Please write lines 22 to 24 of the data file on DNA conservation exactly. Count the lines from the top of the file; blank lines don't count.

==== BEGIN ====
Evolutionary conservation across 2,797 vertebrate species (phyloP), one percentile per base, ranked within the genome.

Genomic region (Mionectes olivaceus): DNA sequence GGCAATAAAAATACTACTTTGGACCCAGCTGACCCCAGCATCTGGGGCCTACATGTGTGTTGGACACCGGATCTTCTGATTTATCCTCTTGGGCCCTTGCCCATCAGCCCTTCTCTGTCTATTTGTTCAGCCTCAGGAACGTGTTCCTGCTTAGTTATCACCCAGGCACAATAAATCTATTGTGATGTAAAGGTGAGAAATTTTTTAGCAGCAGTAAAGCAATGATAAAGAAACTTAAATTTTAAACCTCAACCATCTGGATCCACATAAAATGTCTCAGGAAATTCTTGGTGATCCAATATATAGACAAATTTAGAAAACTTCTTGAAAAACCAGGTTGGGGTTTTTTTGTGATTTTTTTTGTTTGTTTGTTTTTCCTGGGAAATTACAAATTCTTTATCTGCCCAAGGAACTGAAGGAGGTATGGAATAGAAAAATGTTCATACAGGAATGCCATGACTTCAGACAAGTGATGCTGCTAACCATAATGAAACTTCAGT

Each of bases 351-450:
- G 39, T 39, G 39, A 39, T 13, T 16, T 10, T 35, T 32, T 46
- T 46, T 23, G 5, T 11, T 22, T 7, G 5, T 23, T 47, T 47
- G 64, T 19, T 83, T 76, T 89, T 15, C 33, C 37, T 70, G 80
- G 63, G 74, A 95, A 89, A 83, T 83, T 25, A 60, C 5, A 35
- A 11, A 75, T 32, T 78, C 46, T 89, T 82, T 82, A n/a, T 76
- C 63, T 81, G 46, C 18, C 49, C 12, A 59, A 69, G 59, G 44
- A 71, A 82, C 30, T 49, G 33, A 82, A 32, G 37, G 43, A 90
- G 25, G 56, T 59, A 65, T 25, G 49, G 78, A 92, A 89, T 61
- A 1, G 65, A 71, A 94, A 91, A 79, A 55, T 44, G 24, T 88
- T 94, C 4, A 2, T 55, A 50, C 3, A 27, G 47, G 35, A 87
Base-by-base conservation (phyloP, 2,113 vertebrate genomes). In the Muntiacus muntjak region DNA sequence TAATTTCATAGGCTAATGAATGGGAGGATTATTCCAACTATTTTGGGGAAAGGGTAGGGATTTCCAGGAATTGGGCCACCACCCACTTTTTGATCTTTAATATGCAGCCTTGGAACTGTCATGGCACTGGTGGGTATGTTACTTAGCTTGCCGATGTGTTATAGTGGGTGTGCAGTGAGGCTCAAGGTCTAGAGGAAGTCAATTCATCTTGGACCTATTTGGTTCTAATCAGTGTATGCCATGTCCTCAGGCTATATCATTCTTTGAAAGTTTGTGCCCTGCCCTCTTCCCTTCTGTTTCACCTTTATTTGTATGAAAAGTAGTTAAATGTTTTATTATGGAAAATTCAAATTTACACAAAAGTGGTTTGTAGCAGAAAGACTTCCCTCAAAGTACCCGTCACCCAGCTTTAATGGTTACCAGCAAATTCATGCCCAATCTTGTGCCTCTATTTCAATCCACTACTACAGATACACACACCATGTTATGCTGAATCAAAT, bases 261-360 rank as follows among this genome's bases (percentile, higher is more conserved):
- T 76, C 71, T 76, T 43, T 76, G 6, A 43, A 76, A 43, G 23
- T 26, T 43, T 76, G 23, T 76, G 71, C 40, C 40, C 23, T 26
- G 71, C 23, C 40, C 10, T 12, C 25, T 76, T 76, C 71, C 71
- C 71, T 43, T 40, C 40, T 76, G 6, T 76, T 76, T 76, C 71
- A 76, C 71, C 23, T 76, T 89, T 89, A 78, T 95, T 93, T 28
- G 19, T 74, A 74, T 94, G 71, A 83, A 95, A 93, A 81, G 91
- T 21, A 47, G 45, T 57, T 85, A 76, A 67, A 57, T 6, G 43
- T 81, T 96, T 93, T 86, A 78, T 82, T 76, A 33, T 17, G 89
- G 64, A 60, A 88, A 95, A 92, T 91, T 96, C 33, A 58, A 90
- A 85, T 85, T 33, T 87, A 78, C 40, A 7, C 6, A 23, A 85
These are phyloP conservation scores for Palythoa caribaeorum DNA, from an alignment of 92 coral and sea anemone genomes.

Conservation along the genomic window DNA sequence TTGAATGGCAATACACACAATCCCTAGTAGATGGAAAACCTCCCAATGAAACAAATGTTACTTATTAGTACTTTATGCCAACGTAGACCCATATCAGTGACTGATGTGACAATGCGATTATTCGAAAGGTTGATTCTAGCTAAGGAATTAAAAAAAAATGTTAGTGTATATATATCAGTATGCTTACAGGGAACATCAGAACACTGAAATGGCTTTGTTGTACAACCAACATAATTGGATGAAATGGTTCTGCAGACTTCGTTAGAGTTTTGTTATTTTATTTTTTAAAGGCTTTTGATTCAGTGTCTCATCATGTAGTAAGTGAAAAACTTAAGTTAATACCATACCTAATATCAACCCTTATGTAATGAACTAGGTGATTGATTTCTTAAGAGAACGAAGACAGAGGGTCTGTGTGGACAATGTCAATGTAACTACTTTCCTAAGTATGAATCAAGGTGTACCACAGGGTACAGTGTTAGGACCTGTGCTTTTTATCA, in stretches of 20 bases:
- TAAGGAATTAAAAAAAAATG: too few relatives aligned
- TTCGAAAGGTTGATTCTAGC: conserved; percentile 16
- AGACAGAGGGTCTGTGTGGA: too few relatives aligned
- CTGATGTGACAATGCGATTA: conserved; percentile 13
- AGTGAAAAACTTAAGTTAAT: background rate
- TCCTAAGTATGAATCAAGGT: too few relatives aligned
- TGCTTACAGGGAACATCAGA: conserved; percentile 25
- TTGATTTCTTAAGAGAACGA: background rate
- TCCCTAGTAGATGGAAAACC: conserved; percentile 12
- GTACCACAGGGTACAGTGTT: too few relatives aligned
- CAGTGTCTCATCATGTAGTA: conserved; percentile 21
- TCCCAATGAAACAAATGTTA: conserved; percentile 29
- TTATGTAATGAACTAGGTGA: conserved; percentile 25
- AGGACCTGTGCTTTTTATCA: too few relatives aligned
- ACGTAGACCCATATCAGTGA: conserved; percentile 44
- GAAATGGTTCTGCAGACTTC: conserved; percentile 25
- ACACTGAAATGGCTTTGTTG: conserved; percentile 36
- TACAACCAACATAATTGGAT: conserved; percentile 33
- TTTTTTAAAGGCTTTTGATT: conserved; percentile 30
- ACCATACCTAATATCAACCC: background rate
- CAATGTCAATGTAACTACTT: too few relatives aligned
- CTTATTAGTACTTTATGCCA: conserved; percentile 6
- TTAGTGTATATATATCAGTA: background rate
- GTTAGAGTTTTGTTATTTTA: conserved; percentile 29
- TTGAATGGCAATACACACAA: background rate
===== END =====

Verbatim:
- T 81, T 96, T 93, T 86, A 78, T 82, T 76, A 33, T 17, G 89
- G 64, A 60, A 88, A 95, A 92, T 91, T 96, C 33, A 58, A 90
- A 85, T 85, T 33, T 87, A 78, C 40, A 7, C 6, A 23, A 85